In Autumn of 2010 Kavisha returned to work with Harry Williamson engineering, mixing and mastering at Spring Studio in Prahan with Nano Stern from Chile producing.This album featured 10 original songs from Kavisha who sang ,played accordion,guitar and Balinese flute and toys with strong support from world music veterans Irine Vela on Bouzouki and guitar,Peter Vadiveloo on Percussion and voice,Nano Stern on Fiddle, Electric Bass, Charango, Nylon String Guitar , percussion and voice, Kiki Wilmot on Backing Vocals,Steve Taberner on Double bass and voice and Harry Williamson on Vocals and gong. Kavisha won The National Film and Sound Archive Award for Best Folk Release of the National Folk Festival in Canberra in 2011.
Love & Sorrow
Kavisha Mazzella Black Market Music
**** (four stars)
‘TIS a musical match made in heaven, though forged in Melbourne during a break in one of Nano Stern’s tours. Local artist Kavisha Mazzella was destined to collaborate with the talented young Chilean, whose own work also exudes a Latin passion for life and travel, and a predisposition to break down musical and cultural barriers. Subtle multi-instrumental colouring from the album’s producer, allied to an exemplary sound engineering and mixing job by Harry Williamson, has helped convert a batch of characteristically well-crafted songs into Mazzella’s magnum opus. Love & Sorrow certainly has an epic sweep, reflecting the writer’s “travels and misadventures” near and far, the former in the case of the evocative St Kilda Lullaby, which poetically encapsulates the raffish charms of Melbourne’s beachside suburb in lines like: “Luna Park’s mask is grinning and blowing the breeze through the dark / The winos are dancing with shadows and glancing for cops as they sleep in the park”. Gecko Song, on the other hand, captures the velvety ambience of a tropical Southeast Asian night via a combination of Mazzella’s Balinese flute, Stern’s marimba and ukulele, and Williamson’s gamelan gong. Elsewhere, the South American’s nylon-string guitar and harmony singing provide simpatico support to the leader’s emotional vocals in Gethsemane and Magdalena. Charango adds a whiff of Andean air to Green Eyed Songbird. Mandolin and fiddle lend a classic British folk feel to All You Sailors.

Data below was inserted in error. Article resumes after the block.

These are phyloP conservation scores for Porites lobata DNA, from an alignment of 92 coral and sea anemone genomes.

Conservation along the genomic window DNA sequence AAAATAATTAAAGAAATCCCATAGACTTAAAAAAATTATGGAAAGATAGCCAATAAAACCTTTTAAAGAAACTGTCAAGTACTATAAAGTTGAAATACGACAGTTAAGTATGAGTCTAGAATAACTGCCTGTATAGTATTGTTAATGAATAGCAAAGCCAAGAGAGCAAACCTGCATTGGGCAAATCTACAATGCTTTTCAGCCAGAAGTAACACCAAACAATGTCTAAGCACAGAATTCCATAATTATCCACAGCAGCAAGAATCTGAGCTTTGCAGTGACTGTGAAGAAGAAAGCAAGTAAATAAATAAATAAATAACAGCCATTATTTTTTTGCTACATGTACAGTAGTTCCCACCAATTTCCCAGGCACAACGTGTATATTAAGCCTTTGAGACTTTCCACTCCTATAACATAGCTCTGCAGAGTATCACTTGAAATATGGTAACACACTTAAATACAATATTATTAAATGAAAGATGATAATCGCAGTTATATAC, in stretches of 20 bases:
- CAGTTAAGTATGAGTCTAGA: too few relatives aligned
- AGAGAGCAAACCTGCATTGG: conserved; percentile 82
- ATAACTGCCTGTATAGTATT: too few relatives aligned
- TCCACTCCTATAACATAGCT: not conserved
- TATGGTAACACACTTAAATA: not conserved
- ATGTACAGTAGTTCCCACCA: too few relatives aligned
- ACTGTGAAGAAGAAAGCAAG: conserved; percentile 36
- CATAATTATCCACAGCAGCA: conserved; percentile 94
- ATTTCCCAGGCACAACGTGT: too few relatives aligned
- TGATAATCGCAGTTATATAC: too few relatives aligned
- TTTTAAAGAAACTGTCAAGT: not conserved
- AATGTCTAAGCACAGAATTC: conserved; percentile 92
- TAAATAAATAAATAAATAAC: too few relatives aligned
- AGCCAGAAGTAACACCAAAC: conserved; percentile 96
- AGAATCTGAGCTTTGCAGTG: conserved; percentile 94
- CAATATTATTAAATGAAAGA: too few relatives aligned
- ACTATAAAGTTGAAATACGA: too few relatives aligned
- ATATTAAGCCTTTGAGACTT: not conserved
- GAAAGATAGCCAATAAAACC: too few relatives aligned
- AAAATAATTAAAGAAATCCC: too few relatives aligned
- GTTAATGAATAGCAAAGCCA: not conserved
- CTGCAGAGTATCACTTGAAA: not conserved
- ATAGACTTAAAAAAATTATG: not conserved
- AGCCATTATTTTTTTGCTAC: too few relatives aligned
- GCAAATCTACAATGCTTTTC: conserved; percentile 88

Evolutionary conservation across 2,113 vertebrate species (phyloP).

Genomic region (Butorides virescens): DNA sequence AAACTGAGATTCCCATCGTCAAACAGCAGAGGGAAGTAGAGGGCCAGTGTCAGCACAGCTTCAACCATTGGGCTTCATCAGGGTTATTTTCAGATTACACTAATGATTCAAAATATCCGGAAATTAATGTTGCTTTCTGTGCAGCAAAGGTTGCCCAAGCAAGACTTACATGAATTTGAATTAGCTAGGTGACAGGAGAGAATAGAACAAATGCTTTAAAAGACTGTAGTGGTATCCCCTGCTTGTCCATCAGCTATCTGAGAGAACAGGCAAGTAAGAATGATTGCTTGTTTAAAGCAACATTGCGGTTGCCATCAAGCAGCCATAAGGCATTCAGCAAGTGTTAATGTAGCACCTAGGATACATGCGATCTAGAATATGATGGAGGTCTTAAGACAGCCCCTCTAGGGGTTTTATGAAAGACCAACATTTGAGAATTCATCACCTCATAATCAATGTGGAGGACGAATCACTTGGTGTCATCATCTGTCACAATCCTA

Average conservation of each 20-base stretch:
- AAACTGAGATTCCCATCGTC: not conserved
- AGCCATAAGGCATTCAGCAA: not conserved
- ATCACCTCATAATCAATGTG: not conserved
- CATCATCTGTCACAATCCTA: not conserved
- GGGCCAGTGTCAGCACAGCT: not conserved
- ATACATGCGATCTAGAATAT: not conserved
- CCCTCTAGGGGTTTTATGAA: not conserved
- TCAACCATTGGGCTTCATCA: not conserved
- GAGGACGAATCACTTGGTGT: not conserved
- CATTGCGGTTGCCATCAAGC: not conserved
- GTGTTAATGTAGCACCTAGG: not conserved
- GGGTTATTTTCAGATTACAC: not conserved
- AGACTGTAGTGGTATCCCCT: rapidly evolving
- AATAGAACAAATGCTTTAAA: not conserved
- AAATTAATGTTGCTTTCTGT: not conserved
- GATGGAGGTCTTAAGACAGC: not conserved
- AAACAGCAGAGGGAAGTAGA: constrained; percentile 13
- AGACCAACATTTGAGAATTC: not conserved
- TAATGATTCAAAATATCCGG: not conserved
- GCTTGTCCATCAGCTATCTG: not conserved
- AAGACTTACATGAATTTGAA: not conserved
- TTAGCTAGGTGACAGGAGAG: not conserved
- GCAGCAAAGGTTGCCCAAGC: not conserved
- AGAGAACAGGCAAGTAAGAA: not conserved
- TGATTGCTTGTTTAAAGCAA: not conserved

Tony Hillier Weekend Australian